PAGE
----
In the coming weeks, lawmakers will try to pin down where President Trump’s Supreme Court pick, Brett Kavanaugh, stands on a host of high profile, hot-button issues like abortion rights, healthcare, and whether a sitting president can be indicted. But there is no question where Kavanaugh stands on net neutrality—he thinks it was unconstitutional.

In a 2017 dissent, Kavanaugh lodged two major objections to the FCC’s 2015 net neutrality order. The first is that the FCC overstepped its authority in establishing such “major rules.” But the second, and more eye-opening claim, is that the FCC's 2015 order trampled Internet Service Providers’ First Amendment rights.

Codified by the FCC in a 2015 order, net neutrality rules prevented ISPs which claim to provide access to the entire Internet from favoring certain websites or content over others (excluding more specialized ISPs). But last year, the FCC, now led by Trump appointee Ajit Pai, repealed those rules, despite widespread public support for them.

In his argument against net neutrality, Kavanaugh likened ISPs to bookstores, and called the FCC’s 2015 order “half-baked” and “foreign” to the First Amendment.

“If a bookstore (or Amazon) decides to carry all books, may the Government then force the bookstore (or Amazon) to feature and promote all books in the same manner?” he questioned, adding that without a showing of “market power,” the government “must keep its hands off the editorial decisions of Internet Service Providers.”

If "market power" does not need to be shown, Kavanaugh argues, what's to stop the government from regulating "the editorial decisions of Facebook and Google, of MSNBC and Fox, of the and, of YouTube and Twitter?" he writes. "Can the Government really force Facebook and Google and all of those other entities to operate as common carriers?"

Although Kavanaugh acknowledges that net neutrality rules reflect a common fear that "the real threat to free speech today comes from private entities, such as Internet service providers, not from the Government,” he insists that the First Amendment nevertheless functions as a shield for ISPs against government intrusion into what is transmitted, or not transmitted, over their networks.

Writing for the court, judge Sri Srinivasan pointed out that both of Kavanaugh’s arguments were 'misconceived.'

“How Internet Service Providers exercise their editorial discretion is up to them, not the Government,” Kavanaugh concludes. “The Government may not tell Internet service providers how to exercise their editorial discretion about what content to carry or favor any more than the Government can tell Amazon or Politics & Prose what books to promote.”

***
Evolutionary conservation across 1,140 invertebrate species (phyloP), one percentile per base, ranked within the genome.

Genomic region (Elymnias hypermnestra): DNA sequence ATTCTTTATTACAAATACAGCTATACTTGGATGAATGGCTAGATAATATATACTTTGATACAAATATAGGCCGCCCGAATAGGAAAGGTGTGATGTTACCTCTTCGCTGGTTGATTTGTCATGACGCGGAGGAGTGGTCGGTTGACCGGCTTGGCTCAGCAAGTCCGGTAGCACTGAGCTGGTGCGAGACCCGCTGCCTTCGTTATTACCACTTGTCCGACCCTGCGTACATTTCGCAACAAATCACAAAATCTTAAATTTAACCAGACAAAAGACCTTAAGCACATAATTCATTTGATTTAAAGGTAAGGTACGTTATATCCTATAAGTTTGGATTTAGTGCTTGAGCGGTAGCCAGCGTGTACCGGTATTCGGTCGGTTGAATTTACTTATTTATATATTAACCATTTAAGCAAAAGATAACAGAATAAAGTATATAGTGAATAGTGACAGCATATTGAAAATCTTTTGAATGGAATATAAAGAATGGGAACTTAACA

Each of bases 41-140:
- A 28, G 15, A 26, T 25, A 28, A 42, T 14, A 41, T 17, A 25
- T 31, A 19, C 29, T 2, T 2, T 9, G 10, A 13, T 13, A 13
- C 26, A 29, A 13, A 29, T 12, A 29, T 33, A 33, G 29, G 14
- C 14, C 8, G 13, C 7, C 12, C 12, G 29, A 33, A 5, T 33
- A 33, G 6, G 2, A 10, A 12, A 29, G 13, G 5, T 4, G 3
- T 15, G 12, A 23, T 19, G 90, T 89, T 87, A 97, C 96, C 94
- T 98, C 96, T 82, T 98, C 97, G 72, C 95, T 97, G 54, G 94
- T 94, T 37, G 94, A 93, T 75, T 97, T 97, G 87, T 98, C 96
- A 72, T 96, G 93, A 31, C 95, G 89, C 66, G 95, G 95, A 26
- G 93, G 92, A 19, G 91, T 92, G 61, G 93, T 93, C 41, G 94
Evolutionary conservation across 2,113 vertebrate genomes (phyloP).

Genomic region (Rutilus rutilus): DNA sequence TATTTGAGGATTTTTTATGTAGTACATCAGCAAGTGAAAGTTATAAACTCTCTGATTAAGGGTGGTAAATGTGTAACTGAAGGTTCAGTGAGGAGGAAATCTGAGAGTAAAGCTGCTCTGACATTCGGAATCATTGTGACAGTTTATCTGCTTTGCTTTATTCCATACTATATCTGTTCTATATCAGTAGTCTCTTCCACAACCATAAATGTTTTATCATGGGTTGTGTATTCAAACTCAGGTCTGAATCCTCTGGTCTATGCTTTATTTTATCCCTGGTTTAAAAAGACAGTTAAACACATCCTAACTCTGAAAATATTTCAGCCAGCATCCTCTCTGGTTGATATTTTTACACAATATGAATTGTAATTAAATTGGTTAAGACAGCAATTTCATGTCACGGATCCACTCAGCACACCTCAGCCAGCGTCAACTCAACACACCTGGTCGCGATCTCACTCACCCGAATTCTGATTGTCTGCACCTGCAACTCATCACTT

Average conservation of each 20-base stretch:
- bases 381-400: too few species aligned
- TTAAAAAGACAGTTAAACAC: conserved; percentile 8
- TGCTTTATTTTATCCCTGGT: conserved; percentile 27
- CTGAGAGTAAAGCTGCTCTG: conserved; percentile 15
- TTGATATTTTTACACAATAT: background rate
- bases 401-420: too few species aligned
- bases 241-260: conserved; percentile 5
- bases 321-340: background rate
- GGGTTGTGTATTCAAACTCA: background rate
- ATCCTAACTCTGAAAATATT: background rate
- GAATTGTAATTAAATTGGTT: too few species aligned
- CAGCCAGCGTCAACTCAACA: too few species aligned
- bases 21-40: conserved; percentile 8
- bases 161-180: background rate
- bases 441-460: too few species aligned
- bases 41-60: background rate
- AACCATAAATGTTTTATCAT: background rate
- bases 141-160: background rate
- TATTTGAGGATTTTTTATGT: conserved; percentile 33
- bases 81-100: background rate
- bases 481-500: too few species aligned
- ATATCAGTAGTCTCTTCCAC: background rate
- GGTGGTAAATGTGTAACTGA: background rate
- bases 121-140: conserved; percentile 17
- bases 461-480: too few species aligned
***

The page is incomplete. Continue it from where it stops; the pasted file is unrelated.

Kavanaugh’s dissent was delivered in connection with a 2017 order denying a motion for an en banc review by the full U.S. Court of Appeals for the District of Columbia of the decision in United States Telecom v. FCC. That case, decided in 2016, upheld the legality of the FCC's 2015 order on net neutrality.

Such denials are often delivered with little if any comment—but in this case, the court’s denial was accompanied not only by Kavanaugh's dissent, but also by a lengthy concurrence by judge Sri Srinivasan (joined by judge David Tatel), in direct response to Kavanaugh.

In his concurrence, Srinivasan points out that both of Kavanaugh’s arguments are “misconceived,” but that Kavanuagh is especially out on a limb with his First Amendment concerns.

Srinivasan notes that even the principal parties who challenged the FCC’s 2015 net neutrality order, (which included "virtually every broadband provider") found no First Amendment issues. Ditto for the web platforms Kavanaugh cited, including Facebook, Google, Twitter, YouTube, and Amazon (all but one of which has joined on to fight for net neutrality). Even the two FCC Commissioners who voted against the FCC’s 2015 order did not cite any First Amendment issue, Srinivasan adds.

Of course, as of June 11, when the new FCC rules went into effect, ISP’s are now free to engage in blocking or throttling traffic, as long as they disclose those practices to consumers. However, the fight over net neutrality continues.

In May, the Senate voted to block the FCC's repeal. And a number of states are now pursuing their own net neutrality legislation. The FCC repeal is also being challenged in court, and could conceivably wind up before the Supreme Court in the coming years.

With net neutrality still broadly popular (and with support cutting across party lines) the issue could come up in Kavanaugh's confirmation hearing.

Meanwhile, of interest to the publishing and library communities, Kavanaugh’s record on copyright and intellectual property issues is also coming under scrutiny.

Bloomberg this week reported that Kavanaugh has a lengthy record involving IP-related cases, and that he tends to take a narrow view of agency regulations. For example, the report notes, Kavanaugh has criticized the Copyright Royalty Board in the past.

In a piece for the Hollywood Reporter, which looks at some recent cases, Eriq Gardner suggests that Kavanaugh’s views on the on the “administrative state” could mean “a rude awakening” for the entertainment industry and the regulatory schemes they depend on.

“Of course, this all cuts the other way, too, as the industry might enjoy less regulation itself,” Gardner concedes, “but nevertheless, [Kavanaugh’s] appointment to the Supreme Court could inject instability for the entertainment industry, or at least, not stand in the way of marketplace upheaval triggered by technological advancements.”